IPCC give update on progress of Hillsborough investigation

Hillsborough families have expressed concern at the speed of the enquiry Photo: PA

Deborah Glass, IPCC Deputy Chair, said: "It is one year since the Hillsborough Independent Panel issued its report. That report was the result of the resolve and determination of the Hillsborough families. It resulted a month later in my announcement of the biggest criminal and police misconduct investigation in the history of England and Wales, the quashing of the original inquest verdicts and the appointment of Jon Stoddart to lead the manslaughter investigation in December 2012, and the appointment of a Coroner in February 2013.

"One year on from the publication of the Panel report it is worth reflecting on the progress so far.

"We have set up and begun an investigation on a scale not previously seen before. Our work has established the foundations for the investigation being conducted by Jon Stoddart's team and the inquest process.

"This has included recovering a huge amount of documentation – both that seen by the Panel and new material not previously seen – acquiring and fitting out a building with the right IT and security, recruiting staff and building the biggest HOLMES database server in Europe.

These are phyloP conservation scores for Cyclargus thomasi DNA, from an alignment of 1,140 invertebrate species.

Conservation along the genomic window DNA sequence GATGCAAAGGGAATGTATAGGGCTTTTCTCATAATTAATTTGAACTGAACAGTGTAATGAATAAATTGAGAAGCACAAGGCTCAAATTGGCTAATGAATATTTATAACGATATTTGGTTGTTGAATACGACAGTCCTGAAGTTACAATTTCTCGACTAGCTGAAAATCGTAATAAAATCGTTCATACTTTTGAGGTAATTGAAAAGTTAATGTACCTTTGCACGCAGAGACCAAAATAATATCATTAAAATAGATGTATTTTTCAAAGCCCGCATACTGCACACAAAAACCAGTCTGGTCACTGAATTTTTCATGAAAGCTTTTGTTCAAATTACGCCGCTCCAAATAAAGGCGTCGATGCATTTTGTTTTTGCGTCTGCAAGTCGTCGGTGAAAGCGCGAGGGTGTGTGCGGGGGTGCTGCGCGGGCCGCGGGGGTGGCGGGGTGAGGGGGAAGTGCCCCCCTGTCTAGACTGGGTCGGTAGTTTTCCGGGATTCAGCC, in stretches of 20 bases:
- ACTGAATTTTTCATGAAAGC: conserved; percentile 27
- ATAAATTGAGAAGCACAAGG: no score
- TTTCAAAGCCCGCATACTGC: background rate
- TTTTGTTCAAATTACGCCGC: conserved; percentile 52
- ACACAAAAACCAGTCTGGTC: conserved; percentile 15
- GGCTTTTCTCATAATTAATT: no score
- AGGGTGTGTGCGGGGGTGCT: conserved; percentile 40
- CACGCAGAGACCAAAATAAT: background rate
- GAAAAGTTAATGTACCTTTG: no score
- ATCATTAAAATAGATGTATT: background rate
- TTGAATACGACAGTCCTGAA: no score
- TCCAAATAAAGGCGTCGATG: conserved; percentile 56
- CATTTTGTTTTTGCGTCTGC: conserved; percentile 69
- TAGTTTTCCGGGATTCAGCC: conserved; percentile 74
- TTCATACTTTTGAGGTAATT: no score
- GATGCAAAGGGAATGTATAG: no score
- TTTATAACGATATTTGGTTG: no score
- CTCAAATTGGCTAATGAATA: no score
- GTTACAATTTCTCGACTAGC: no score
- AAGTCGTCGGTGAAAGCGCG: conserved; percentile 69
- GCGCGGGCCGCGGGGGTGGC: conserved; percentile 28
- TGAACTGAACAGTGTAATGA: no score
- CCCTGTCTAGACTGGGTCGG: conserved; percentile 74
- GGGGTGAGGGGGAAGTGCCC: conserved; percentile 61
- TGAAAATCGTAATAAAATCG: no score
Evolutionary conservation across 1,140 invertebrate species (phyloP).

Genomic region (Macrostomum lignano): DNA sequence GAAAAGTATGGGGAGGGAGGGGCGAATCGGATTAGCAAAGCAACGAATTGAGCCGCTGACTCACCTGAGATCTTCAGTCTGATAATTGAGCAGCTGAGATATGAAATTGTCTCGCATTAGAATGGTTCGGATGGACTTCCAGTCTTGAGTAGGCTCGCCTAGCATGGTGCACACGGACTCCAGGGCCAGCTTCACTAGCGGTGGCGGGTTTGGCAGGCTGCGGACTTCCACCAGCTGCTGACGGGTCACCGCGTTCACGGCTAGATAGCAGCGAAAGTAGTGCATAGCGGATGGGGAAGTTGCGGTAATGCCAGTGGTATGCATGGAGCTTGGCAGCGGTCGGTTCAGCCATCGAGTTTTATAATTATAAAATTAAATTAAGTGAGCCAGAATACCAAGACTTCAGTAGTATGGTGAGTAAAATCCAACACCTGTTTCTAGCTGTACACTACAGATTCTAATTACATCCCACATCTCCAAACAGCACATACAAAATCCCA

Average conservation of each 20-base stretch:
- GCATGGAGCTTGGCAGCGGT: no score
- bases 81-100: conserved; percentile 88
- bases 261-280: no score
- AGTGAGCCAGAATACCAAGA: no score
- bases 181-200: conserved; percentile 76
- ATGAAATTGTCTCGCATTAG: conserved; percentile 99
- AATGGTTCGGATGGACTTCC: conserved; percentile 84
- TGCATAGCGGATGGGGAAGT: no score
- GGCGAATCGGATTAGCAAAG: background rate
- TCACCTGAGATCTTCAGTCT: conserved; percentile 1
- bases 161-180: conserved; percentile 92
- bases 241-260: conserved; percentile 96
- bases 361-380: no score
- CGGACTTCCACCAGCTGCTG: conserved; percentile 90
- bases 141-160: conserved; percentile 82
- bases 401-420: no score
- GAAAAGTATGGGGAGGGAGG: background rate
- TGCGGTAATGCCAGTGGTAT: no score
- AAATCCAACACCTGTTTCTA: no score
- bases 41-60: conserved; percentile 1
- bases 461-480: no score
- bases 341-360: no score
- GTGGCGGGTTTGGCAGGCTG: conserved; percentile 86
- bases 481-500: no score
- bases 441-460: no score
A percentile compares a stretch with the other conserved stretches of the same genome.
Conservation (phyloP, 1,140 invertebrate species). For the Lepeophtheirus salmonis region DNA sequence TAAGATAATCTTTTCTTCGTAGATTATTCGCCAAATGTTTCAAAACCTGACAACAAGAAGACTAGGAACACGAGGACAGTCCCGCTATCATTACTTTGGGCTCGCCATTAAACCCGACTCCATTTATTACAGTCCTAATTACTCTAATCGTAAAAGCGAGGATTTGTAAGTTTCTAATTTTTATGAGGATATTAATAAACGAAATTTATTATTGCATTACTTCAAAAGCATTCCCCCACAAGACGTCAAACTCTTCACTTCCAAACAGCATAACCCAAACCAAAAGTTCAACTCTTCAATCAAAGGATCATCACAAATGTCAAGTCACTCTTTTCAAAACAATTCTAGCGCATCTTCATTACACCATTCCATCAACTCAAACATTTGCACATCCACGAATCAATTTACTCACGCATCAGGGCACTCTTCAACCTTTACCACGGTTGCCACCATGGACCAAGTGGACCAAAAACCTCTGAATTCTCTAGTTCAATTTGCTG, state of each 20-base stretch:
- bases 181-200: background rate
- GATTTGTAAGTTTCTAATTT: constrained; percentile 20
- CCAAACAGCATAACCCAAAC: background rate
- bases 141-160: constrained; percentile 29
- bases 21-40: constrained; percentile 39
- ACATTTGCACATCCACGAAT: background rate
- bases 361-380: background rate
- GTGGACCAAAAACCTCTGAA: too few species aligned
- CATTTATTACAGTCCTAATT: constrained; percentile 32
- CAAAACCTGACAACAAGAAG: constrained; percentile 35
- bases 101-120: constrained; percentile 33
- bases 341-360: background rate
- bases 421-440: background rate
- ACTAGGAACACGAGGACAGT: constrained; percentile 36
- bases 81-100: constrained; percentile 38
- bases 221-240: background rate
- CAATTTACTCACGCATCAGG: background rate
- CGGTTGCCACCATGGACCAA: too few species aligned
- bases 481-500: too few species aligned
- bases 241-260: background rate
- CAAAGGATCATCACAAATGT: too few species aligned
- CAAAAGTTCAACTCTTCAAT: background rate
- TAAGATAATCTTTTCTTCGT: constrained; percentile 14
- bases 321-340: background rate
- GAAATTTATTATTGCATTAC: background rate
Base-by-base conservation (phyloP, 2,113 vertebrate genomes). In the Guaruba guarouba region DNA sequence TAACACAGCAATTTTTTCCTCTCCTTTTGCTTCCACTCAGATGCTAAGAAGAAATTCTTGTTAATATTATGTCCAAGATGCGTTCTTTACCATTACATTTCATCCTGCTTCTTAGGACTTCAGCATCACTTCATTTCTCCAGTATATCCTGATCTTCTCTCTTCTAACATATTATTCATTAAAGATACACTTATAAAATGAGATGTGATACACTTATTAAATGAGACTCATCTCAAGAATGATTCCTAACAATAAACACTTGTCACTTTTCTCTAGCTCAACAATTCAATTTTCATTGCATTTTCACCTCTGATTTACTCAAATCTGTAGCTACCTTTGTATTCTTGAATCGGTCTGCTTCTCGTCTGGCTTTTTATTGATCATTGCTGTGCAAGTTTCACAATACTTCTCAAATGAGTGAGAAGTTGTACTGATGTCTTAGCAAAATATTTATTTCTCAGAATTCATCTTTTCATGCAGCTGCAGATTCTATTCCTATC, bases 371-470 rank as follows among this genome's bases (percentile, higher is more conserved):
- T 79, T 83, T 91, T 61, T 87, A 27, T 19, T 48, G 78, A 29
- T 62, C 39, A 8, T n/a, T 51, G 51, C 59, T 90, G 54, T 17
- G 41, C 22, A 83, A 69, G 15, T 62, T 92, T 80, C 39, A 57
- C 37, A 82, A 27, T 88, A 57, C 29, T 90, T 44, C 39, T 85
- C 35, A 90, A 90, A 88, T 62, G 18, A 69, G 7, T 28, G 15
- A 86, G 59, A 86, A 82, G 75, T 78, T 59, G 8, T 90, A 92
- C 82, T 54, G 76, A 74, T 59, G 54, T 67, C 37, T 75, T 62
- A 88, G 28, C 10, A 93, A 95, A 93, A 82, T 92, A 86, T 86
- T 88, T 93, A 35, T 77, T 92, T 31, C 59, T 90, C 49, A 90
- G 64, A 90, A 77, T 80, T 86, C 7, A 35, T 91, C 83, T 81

"Those are significant achievements in themselves. However alongside the set-up work we have also been getting on with the job of investigating the aftermath of the disaster.

"From our work on this we have recovered West Midlands policy books that have never been seen by previous inquiries. We have identified the statements of 74 more officers which may have been amended. We have also uncovered material which would suggest that fans' witness accounts may have been altered. We have recovered pocket notebooks from officers who were on duty on the day of the match. We are in the process of interviewing all the surviving officers whose accounts were amended.

"We are also about to issue an appeal for witnesses. This appeal, which will be launched next week, forms a crucial element to our investigation into how West Midlands Police conducted its enquiries into the disaster. We want to hear people's experiences of that process. We have already had a number of people contact us with concerns that their statements were amended and we have no doubt there are others who have not contacted us: we want to be able to present as full as possible a picture of witness evidence both for the inquests and the criminal investigations.

"I cannot emphasise enough the significance of all this work. It builds on the work of the Hillsborough Independent Panel. But their work was a starting base. I acknowledge and understand the views of those who want quicker progress, and I cannot ask those who have waited 24 years to be patient. But I would ask them to speak to us to understand the complexity of the investigation we are conducting and the progress we are making; see for themselves the dedication and professionalism of our staff; and to continue to assist us in our work.

"This is an ongoing criminal investigation the like of which has never been seen before in this country. Already we are uncovering more about the disaster and its aftermath. Hillsborough has had a history of inquiries by the police and others, many completed quickly, coming to flawed conclusions. Our investigations need to deliver the last, definitive account.”